Careful observers might note a few differences between how non-U.S. institutions rank on Reuters’ regional innovation lists, Asia’s Most Innovative Universities and Europe’s Most Innovative Universities, and how they rank on the global list. An institution’s relative ranking may change from list to list, since each ranking is dependent on summarizing 10 indicators and comparing that with others in a specific population; when that population changes, individual rankings might change as well. Furthermore, the global list is restricted to institutions that filed 70 or more patents with the World Intellectual Property Organization during the five-year period examined by Thomson Reuters. The cutoff for regional lists is just 50 patents, allowing a more in-depth view of the most active institutions within a limited geographic area.

Of course, the relative ranking of any university – or whether it appears on the list at all – does not provide a complete picture of whether its researchers are doing important, innovative work. Since the ranking measures innovation on an institutional level, it may overlook particularly innovative departments or programs: a university might rank low for overall innovation but still operate one of the world’s best medical schools, for instance. And it’s important to remember that whether a university ranks at the top or the bottom of the list, it’s still within the top 100 on the planet. All of these universities produce original research, create useful technology and stimulate the global economy.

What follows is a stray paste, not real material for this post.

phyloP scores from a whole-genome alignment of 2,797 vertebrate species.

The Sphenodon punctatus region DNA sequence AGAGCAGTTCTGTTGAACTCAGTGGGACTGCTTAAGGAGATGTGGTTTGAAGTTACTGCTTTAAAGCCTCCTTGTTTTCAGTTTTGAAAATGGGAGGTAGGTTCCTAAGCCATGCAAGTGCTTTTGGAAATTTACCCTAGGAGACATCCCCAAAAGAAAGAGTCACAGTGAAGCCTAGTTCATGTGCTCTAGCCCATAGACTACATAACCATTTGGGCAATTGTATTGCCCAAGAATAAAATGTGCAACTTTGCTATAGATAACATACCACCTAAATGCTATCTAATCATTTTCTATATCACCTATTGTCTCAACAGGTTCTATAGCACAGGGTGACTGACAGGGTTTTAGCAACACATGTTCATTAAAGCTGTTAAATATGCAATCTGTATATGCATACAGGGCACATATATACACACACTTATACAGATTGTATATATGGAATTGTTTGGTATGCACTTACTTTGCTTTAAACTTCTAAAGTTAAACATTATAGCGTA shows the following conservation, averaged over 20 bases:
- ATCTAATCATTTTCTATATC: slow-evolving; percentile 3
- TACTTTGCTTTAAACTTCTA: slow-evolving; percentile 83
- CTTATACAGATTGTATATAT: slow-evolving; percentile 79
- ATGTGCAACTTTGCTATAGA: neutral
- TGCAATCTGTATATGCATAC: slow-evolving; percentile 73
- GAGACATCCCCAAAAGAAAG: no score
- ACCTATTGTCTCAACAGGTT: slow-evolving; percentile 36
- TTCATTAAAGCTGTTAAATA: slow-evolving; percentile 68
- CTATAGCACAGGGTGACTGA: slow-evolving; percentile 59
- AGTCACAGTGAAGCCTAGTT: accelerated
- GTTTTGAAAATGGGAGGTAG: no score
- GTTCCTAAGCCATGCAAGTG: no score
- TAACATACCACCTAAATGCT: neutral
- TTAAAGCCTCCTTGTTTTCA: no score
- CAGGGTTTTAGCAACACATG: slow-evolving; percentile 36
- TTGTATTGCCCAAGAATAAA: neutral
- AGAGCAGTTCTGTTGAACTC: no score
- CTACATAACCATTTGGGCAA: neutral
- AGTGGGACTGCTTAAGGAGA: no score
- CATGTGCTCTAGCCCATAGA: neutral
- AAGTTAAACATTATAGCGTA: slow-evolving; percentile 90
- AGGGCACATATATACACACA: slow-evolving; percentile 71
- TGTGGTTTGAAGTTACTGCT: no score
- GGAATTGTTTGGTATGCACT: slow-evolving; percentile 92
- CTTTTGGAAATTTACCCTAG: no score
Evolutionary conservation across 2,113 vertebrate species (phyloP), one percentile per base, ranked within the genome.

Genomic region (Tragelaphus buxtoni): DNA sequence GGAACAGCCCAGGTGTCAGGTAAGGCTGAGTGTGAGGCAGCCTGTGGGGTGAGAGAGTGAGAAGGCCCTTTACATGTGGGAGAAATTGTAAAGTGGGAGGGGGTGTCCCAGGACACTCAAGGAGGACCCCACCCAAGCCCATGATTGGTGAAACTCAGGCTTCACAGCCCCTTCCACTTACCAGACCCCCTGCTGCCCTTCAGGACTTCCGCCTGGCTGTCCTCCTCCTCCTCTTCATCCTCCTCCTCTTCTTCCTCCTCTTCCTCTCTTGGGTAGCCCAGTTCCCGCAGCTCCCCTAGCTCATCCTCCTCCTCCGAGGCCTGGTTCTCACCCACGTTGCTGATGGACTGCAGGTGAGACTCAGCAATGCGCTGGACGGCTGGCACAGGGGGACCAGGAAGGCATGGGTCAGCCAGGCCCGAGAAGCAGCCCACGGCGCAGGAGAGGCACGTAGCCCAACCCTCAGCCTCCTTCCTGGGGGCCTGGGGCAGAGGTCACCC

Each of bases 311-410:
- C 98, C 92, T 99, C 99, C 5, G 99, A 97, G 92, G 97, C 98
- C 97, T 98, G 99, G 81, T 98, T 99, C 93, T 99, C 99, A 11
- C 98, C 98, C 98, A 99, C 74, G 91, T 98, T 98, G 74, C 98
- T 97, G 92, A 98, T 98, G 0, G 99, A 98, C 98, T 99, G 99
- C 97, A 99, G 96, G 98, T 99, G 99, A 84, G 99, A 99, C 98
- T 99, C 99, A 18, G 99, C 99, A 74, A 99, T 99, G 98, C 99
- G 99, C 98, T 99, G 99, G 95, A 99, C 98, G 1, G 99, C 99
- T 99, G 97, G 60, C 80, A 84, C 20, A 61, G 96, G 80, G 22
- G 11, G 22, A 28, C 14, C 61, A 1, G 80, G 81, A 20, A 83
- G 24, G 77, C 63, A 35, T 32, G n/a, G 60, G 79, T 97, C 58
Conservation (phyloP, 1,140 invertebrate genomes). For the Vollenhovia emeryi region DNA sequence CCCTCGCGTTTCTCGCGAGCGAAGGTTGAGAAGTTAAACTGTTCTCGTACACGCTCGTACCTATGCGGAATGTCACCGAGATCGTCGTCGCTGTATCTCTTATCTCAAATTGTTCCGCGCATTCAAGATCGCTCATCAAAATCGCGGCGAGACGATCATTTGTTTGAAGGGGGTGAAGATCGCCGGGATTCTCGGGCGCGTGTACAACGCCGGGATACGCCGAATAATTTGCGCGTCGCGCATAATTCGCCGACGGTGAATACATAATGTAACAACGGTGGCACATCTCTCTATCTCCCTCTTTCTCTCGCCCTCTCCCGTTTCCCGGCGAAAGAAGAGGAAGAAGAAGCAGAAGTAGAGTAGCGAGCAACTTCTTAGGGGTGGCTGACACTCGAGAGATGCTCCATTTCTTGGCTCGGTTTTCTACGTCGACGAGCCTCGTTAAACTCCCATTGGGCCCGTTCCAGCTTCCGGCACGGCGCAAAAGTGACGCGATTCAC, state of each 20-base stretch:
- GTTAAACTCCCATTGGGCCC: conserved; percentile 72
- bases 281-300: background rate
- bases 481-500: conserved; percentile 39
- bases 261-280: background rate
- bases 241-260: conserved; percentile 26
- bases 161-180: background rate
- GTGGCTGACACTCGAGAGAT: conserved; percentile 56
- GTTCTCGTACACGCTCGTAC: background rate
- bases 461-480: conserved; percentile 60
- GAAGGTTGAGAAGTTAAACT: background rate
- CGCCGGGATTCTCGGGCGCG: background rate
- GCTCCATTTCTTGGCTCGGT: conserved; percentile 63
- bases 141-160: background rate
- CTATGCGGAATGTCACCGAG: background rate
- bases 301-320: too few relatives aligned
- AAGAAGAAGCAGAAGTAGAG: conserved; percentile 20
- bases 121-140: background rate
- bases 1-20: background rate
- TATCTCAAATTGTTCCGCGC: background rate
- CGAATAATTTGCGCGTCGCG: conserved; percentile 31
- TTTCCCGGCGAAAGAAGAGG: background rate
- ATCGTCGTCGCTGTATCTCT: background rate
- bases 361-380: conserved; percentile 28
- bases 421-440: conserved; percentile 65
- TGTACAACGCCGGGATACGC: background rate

Click here for the full methodology.

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Make the Most of Your 15 Minutes of Fame With These 9 Tips for Media Interviews

Let’s say your story pitch — or that of your public relations professional — worked, and you have an interview with a reporter. Congratulations. Now you must prepare to have a successful conversation and make sure your business, the work you do, and your expertise are all captured in a compelling news story. 

As a former journalist turned PR pro,  I coach clients for media interviews. Here are some of my top tips for print and broadcast interviews.

For Print Interviews

1. Be fully present and engaged. No multi-tasking.

If you are speaking with the reporter by phone, this means turning off email, text messages and instant messaging. Once I was staffing a phone interview and heard my client struggling to find his train of thought while his instant messenger was dinging. I fired off an IM reminding him to turn it off.